New app allows doctors to instantly diagnose

359
The i-calQ app and smartphone attachment allows doctors to receive blood test results quickly anywhere they have their phones. (Photo courtesy of Pamela Turbeville)
The i-calQ app and smartphone attachment allows doctors to receive blood test results quickly anywhere they have their phones. (Photo courtesy of Pamela Turbeville)

A Salt Lake City medical team has invented a medical diagnostic app that allows doctors to receive instant results to blood tests, even in the field.

The smartphone app and attachment, called i-calQ, uses a biosensor to run tests on a small drop of blood. The first test created for the i-calQ app was a thyroid disease management solution. According to the i-calQ website, blood tests for thyroid disease are one of the most commonly preformed tests. The app will shorten the wait time for results to mere minutes.

“So far the doctors who have seen (the app) have absolutely loved it,” said i-calQ CEO Pamela Turbeville.

According to Turbeville, doctors have liked the app because they can start treatments right away. She said the usual delay in test results make doctors play phone tag with their patients. The new app will help patients start getting healthier faster, Turbeville said.

According to the i-calQ website, Joel Ehrenkranz, a member of the development team for the app, came up with the idea while working in Africa. The only type of technology Ehrenkranz could rely on was their phones. Since ebola cannot be diagnosed without lab tests, Ehrenkranz realized a smartphone-based diagnostic tool was the best way to get lab results to the area.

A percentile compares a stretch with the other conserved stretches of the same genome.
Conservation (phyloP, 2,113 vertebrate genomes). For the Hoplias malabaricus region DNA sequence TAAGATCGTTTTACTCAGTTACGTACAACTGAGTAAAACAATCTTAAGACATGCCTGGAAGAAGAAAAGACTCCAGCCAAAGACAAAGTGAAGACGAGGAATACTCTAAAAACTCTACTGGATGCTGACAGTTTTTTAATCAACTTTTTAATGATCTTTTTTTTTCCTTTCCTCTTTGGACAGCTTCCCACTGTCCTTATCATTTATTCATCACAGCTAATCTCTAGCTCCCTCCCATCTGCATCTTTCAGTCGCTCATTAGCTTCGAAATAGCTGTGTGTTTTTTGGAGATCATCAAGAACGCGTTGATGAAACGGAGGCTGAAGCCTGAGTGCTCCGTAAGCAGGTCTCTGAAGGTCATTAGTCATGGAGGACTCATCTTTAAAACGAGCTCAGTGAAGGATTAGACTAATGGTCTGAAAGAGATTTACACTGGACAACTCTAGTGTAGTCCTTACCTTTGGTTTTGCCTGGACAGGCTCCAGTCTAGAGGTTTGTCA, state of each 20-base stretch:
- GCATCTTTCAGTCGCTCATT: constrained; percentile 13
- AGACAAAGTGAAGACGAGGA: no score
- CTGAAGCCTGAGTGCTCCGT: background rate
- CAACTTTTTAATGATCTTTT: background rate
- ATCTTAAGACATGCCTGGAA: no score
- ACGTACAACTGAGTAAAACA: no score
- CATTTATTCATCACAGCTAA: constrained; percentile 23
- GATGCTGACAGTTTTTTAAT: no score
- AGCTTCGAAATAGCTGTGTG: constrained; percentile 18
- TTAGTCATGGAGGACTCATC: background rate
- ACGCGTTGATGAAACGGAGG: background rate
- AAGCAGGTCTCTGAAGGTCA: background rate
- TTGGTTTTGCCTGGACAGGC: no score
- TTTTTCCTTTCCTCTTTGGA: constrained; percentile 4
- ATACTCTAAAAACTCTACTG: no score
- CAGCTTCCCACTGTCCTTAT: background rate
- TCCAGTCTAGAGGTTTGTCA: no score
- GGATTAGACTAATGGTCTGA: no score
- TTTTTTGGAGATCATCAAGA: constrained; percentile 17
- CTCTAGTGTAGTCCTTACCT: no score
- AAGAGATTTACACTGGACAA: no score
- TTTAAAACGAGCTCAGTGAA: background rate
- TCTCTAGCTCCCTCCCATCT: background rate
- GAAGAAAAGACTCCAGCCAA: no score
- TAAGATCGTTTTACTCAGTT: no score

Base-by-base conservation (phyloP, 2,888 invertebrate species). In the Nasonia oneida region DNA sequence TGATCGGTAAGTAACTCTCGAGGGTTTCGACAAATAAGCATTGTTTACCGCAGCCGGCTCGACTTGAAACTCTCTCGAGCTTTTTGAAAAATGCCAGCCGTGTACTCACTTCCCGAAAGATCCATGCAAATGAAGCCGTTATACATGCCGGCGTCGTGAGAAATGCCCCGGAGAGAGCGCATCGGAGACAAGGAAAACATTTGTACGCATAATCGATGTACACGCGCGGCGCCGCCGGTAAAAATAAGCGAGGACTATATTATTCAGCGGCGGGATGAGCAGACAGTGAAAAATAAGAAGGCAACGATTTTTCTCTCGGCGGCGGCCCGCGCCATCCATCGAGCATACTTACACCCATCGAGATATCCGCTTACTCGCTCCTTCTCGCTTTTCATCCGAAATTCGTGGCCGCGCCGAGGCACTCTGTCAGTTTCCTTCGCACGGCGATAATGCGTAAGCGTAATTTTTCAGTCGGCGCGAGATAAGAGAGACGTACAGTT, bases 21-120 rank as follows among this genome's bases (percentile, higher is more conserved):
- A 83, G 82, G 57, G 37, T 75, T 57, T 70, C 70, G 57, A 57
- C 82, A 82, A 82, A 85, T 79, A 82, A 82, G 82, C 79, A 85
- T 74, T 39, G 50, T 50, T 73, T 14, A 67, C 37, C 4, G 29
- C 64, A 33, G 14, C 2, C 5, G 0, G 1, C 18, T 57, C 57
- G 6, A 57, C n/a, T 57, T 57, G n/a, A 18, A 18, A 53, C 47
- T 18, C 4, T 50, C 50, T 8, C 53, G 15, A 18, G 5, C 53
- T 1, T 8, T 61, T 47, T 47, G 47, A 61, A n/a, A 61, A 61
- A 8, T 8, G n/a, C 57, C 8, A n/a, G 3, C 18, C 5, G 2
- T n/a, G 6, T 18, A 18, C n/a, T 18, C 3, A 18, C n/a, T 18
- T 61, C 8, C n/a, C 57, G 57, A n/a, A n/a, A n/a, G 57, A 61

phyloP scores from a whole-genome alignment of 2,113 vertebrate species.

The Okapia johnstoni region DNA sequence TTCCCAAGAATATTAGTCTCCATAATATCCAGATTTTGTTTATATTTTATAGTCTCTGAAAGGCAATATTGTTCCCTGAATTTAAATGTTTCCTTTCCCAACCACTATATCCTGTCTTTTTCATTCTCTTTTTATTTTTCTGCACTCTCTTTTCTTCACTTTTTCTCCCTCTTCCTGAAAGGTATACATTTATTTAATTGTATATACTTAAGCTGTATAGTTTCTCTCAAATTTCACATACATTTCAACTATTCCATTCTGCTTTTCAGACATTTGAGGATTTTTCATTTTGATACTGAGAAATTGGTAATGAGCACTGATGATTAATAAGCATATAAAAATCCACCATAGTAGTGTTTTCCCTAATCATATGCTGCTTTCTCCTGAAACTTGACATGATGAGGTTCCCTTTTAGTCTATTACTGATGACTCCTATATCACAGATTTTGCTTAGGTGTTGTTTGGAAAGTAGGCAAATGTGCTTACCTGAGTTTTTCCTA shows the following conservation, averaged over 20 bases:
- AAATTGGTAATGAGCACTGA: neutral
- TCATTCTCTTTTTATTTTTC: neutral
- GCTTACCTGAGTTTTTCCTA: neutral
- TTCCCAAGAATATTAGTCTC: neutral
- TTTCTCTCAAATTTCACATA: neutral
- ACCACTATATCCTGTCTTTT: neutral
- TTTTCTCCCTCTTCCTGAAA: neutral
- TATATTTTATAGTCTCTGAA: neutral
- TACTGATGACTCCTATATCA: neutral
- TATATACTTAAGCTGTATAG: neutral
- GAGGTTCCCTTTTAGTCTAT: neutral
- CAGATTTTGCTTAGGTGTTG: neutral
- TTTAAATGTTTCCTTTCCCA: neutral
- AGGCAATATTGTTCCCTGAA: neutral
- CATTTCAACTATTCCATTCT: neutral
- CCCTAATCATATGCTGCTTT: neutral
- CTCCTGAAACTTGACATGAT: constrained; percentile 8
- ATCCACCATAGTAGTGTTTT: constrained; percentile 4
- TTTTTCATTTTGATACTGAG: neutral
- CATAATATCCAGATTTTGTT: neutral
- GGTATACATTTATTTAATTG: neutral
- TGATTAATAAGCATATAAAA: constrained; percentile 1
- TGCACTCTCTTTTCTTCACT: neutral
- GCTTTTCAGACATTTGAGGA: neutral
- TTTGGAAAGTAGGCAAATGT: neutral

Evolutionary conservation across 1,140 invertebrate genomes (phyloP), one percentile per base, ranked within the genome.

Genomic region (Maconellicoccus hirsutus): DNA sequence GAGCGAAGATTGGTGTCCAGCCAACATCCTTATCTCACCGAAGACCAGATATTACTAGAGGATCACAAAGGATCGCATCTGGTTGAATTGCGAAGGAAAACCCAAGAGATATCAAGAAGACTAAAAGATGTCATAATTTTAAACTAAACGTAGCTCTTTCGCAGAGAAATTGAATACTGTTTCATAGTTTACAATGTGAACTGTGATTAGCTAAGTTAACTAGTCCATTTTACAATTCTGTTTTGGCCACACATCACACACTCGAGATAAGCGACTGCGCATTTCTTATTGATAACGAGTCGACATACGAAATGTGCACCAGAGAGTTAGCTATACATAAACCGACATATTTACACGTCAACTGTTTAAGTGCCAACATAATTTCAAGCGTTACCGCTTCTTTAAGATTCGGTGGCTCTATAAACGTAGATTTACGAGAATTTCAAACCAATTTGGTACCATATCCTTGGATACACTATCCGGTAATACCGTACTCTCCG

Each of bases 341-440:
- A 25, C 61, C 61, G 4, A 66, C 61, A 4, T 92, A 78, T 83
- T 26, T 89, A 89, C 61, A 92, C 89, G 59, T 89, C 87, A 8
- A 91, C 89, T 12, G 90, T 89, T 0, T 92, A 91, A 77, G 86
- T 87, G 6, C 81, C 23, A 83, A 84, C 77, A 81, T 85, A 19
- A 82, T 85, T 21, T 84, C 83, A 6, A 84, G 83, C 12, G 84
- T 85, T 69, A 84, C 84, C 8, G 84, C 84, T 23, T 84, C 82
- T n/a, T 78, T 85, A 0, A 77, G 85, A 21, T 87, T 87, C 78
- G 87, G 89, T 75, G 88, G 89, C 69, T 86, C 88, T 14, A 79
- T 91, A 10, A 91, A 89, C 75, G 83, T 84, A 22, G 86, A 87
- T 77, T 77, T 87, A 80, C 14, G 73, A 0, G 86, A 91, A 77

The i-calQ team is getting the app approved through the FDA. Turbeville said the blood test results produced by the app are just as accurate as test results from a lab. She said they have to be close if the app is going to get FDA approved.

While the app is currently designed for health care professionals to use, the next generation will have a test that anyone can use, Turbeville said.

“The app will actually measure how much cortisol is in your saliva, which can indicate how much stress you are under,” Turbeville said.

Cortisol is a hormone found in saliva that is a marker for stress. According to Turbeville, if people know how much stress they are under, they can start to recover faster. This feature should be available next year, Turbeville said.

Barbara Morrell, co-coordinator of the Stress Management and Biofeedback Services at BYU, said cortisol is the hormone that is measured when research is done on how stress affects the body, so it is a very strong indicator of stress. Biofeedback Services trains people to pay attention to what they feel to manage stress. Morrell has never used the i-calQ app but said any indication of stress can be helpful.

“Having any kind of feedback that says, ‘Wow, your body is under a lot of stress,’ could be motivating to a person,” Morrell said.

Print Friendly, PDF & Email